Ten Steps to Successfully Working with Vendors

STEPACTIONTO LEARN MORE
1Determine if this is the right time to make this purchase.The NPower guide mentioned previously offers five criteria for deciding if you’re ready for a particular technology project. See the “Assessing Feasibility” section.
2If the project involves considerable time and labor, decide if you should outsource it. In other words, do you need a vendor…or should you keep the project in-house?Summit Collaborative offers guidance for answering this question in its article Determining Whether to Outsource.
3Figure out your organization’s needs. What are you trying to change in your organization by buying this product or service? What are the outcomes you’re trying to achieve?The article What Do You Need from a Provider? can help you define your needs up- front. If you create a formal requirements document (aka a needs assessment) that defines your required and desired outcomes, you can use this as the basis of your RFP and your vendor evaluation matrix.
4Determine if you should write an RFP. Call your city attorney, IT department or purchasing agency and ask for the policy on RFPs. Frequently, RFPs are required above a certain dollar amount (e.g., $5,000 or $10,000).The article The RFP Process: An Overview explains the difference between an RFP (request for proposal), an RFI (request for information) and an RFQ (request for quotation), and provides guidelines to help you decide between a formal and an informal RFP process. Remember, by buying off a state contract, you can often satisfy local requirements and avoid the tedious process of writing your own RFP. See the following “State Contracts” section for more information.
 
5Become an RFP pro. There are a number of excellent resources that can help you get started.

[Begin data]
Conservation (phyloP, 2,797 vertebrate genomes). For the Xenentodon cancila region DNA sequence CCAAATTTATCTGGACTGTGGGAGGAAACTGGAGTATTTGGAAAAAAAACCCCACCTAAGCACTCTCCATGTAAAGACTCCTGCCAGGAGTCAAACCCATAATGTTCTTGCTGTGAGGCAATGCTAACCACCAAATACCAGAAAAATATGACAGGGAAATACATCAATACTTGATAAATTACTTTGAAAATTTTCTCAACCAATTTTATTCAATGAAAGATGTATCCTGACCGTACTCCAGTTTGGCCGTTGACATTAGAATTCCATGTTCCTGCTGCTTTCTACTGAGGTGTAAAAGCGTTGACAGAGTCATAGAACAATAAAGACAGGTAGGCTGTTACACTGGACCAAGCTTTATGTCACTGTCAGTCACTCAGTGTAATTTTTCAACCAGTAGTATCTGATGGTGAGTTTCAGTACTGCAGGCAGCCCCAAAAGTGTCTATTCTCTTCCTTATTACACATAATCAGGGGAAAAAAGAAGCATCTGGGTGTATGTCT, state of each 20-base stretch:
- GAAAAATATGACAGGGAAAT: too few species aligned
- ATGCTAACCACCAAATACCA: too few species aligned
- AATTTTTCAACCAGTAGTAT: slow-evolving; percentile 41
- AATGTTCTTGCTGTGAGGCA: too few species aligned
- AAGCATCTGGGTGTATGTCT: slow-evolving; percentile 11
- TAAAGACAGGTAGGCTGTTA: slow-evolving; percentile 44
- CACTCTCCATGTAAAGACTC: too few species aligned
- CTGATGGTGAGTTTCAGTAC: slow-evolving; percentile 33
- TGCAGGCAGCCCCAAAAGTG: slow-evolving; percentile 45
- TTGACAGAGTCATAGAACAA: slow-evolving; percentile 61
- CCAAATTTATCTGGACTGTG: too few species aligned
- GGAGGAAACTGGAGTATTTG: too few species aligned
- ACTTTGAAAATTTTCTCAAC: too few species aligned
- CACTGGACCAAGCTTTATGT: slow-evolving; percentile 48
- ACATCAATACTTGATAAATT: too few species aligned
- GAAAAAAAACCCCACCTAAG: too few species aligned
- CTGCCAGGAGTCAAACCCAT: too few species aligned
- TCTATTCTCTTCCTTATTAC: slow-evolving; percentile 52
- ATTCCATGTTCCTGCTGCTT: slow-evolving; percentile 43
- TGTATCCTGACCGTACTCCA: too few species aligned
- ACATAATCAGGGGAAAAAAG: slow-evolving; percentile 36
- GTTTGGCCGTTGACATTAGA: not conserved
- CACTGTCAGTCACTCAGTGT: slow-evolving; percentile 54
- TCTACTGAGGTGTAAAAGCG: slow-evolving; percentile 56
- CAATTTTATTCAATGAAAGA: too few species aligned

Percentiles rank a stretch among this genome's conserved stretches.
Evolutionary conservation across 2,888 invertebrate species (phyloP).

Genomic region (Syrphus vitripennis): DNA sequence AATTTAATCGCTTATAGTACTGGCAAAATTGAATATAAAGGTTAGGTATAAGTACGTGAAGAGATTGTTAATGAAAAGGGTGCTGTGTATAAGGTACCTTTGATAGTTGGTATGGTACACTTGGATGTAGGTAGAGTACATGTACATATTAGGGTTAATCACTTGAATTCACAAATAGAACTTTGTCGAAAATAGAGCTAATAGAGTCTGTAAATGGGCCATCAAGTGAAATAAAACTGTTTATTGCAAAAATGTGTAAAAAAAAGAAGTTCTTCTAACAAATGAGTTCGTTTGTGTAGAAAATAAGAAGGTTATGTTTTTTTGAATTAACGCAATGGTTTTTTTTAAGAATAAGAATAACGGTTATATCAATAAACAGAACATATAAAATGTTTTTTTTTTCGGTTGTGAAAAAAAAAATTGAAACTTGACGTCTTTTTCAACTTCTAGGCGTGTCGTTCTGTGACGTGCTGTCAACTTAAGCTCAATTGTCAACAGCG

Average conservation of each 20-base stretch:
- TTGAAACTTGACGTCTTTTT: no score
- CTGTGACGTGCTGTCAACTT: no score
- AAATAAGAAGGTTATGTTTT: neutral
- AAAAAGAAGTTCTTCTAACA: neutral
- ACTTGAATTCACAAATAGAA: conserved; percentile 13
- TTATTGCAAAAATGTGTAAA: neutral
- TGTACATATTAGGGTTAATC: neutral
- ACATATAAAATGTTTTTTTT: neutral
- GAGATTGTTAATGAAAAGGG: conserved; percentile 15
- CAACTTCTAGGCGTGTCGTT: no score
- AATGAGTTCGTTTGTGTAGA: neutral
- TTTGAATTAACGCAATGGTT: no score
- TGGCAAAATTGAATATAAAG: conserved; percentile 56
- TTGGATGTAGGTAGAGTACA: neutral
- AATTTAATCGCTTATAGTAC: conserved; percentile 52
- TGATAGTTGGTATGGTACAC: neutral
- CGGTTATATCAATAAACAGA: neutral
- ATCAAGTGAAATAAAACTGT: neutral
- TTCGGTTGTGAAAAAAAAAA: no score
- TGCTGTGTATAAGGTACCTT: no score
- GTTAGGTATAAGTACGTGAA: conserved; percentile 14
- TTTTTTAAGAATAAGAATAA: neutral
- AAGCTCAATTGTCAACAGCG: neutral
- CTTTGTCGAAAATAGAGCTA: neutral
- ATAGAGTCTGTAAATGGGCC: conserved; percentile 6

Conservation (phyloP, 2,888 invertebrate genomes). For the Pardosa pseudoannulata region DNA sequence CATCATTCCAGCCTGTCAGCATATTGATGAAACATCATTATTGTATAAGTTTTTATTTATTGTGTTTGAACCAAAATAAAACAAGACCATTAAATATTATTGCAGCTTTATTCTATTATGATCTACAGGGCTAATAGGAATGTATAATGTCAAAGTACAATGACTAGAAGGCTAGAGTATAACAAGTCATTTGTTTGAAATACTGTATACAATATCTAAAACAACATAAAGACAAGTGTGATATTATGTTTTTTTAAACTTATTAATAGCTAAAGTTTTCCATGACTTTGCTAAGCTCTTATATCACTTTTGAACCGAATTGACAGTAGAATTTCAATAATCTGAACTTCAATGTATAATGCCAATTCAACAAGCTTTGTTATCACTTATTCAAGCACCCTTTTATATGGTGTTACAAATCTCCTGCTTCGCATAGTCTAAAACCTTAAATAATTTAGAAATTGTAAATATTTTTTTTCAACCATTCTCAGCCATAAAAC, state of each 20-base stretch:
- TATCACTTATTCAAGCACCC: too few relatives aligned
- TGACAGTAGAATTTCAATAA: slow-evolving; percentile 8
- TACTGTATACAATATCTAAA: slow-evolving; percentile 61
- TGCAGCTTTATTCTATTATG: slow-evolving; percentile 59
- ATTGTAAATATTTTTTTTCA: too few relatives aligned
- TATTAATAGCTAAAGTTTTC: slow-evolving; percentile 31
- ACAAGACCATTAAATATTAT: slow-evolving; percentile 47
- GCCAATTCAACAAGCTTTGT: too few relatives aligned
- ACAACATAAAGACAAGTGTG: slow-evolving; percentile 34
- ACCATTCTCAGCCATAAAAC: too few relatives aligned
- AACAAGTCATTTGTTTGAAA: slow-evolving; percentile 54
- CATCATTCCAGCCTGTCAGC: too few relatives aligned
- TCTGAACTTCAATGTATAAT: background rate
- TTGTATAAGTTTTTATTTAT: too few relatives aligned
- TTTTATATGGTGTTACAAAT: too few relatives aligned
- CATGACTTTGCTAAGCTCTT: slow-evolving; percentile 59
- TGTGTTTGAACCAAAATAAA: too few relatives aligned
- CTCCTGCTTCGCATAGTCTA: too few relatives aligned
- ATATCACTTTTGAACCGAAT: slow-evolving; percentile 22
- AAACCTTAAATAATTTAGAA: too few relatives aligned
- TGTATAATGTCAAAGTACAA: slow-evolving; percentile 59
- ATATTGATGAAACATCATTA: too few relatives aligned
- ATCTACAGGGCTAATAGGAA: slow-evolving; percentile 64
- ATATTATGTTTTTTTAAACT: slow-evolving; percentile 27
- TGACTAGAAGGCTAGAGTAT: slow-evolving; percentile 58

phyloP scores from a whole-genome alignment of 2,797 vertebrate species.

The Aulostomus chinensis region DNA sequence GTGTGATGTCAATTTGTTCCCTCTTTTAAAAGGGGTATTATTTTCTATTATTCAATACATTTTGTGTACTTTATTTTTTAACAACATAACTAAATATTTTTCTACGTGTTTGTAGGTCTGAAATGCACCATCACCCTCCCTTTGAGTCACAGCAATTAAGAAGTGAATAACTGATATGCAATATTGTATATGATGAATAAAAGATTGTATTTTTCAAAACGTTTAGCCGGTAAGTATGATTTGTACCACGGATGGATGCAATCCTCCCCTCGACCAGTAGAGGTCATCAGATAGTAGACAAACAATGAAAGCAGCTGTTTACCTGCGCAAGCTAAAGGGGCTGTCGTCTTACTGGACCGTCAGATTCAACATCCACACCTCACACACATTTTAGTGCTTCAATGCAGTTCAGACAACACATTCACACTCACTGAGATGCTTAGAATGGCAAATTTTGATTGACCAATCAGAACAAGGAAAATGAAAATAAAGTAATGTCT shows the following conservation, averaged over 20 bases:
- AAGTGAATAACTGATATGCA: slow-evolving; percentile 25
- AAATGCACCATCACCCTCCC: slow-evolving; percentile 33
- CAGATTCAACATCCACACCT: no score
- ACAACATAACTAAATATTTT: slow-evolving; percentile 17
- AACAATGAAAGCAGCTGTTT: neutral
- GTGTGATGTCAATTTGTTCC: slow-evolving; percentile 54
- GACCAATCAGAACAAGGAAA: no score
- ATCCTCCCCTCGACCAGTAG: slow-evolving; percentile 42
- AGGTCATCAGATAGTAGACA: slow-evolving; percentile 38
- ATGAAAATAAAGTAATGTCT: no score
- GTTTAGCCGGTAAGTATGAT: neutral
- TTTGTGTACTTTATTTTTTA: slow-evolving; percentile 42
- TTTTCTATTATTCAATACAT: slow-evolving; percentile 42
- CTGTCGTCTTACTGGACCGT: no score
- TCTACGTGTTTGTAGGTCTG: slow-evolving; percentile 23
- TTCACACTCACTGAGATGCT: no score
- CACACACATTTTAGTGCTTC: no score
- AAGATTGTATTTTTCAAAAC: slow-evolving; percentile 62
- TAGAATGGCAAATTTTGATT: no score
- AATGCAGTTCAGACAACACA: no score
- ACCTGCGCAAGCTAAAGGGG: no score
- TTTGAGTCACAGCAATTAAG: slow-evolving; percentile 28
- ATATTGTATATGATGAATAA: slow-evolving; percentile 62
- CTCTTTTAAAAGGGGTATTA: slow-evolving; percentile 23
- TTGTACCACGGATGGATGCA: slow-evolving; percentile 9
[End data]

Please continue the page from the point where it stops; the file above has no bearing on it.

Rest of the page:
The articles Writing an RFP and The RFP: Writing One and Responding to One provide helpful RFP checklists to get you started. Beyond the Template: Writing an RFP That Works offers additional advice on making your RFP stand out from the crowd.
6Research possible vendors.TechSoup's Nine Tips for Navigating the RFP Research Phase recommends places to turn to when you’re researching a vendor’s track record, while TechRepublic's Follow These Guides on the Road to a Valuable Vendor Relationship emphasizes the importance of checking a vendor’s references.
7Develop vendor selection criteria (see the following “Vendor Selection Criteria Specific to Libraries” section).
8Negotiate and write the contract. Work with an individual or department in your organization that is the expert in contract rules and regulations. Turn to them first so that you abide by the relevant laws and policies. However, for large, complex, important projects, make sure you and your colleagues are involved in drawing up the contract.
9Manage your vendor relationships. You can’t just sign a contract and then ignore your vendor.For tips on how to keep that relationship running smoothly, read Marc and Beth’s article on Techsoup.
10Evaluate your vendor relationships. Examine the market and your library’s needs on a regular basis. The best vendor last year won’t necessarily be the best vendor this year. On the flip side, a long-term vendor relationship can pay off in service and perks. Also, a well-written contract often includes benchmarks that you can use later to evaluate the vendor’s performance.